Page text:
More Information

Submitted: October 14, 2021 | Approved: October 21, 2021 | Published: October 22, 2021

How to cite this article: Jiang Y, Chen JH, Liu J, Wei T, Ge P, et al. The pathogenesis of psoriasis: insight into a complex “Mobius Loop” regulation process. Arch Pathol Clin Res. 2021; 5: 020-025.

DOI: 10.29328/journal.apcr.1001024

Copyright License: © 2021 Jiang Y, et al. This is an open access article distributed under the Creative Commons Attribution License, which permits unrestricted use, distribution, and reproduction in any medium, provided the original work is properly cited.

Keywords: Psoriasis; Pathogenesis; Mobius loop

Abbreviations: FDA: Food and Drug Administration; KC: Keratinocytes; AMPs: Antimicrobial Peptides; DC: Dendritic Cells; pDC: Plasma cell-like Dendritic Cells; NF-kb: Nuclear Factor Kappa-B; IL: Interleukin; TLR: Toll-Like Receptor; IFN: Interferon; MDC: Myeloid Dendritic Cells; TNF: Tumor Necrosis Factor; CD4+T: Cluster of Differentiation 4: CD8+T: Cluster of Differentiation 8; Th: T Helper Cell; ERK: Extracellular Signal-Regulated Kinase; TAK1: TGF-Β Activated Kinase 1; IKK: I-kb Kinase; AP-1: Activator Protein-1; ROS: Reactive Oxygen Species; CCL20: Chemokine (C-C Motif) Ligand 20; mTOR: Mammalian Target Of Rapamycin; EGFR: Epidermal Growth Factor Receptor; TGF-α: Transforming Growth Factor Α; DcR3: Decoy Receptor 3

 FullText PDF

The pathogenesis of psoriasis: insight into a complex “Mobius Loop” regulation process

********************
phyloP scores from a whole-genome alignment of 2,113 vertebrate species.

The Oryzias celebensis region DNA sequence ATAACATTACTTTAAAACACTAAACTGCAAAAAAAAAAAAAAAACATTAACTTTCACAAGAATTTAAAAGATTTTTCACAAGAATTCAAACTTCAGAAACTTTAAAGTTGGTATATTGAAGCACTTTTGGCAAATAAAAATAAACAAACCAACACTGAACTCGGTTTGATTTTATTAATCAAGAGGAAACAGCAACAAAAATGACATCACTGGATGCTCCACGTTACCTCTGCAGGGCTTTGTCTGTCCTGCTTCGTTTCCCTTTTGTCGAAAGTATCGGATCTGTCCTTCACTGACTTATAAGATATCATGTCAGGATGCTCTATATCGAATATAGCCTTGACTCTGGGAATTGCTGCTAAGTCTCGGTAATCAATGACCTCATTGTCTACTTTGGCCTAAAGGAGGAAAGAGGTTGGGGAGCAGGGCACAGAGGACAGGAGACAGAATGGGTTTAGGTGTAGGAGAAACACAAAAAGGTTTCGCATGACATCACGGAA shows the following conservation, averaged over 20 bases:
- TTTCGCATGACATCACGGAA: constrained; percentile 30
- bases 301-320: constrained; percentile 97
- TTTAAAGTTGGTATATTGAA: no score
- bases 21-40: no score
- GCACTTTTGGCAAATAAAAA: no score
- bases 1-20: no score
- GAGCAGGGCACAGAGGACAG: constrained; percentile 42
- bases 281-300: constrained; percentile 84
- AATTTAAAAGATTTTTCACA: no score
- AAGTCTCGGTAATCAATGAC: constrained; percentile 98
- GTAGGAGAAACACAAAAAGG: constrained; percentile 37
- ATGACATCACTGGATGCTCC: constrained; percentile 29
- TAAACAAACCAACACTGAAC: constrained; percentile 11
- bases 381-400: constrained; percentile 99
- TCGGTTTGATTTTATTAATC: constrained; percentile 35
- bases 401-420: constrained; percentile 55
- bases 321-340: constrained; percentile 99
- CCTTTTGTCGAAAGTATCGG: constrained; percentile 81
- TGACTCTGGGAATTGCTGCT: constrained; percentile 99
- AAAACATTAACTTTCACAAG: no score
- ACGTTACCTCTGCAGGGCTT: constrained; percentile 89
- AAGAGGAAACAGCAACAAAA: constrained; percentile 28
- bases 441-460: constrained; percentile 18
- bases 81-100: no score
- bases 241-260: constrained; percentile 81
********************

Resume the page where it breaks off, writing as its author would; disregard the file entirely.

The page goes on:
Yuankuan Jiang1,2,4#, Haiyang Chen2-4#, Jiayue Liu2-4, Tianfu Wei2-4, Peng Ge2-4, Jialin Qu4* and Jingrong Lin1*

1Department of Dermatology, The First Affiliated Hospital of Dalian Medical University, No. 222, Zhongshan Road, Dalian 116011, China
2Institute (College) of Integrative Medicine, Dalian Medical University, No. 9, South Road of Lvshun, Dalian 116044, China
3Department of General Surgery, Pancreatic-Biliary Center, The First Affiliated Hospital of Dalian Medical University, No. 222, Zhongshan Road, Dalian 116011, China
4Laboratory of Integrative Medicine, The First Affiliated Hospital of Dalian Medical University, No. 222, Zhongshan Road, Dalian 116011, China
#Yuankuan Jiang and Haiyang Chen contributed equally to this work

*Address for Correspondence: Jingrong Lin, Department of Dermatology, The First Affiliated Hospital of Dalian Medical University, No. 222, Zhongshan Road, Dalian 116011, China, Email: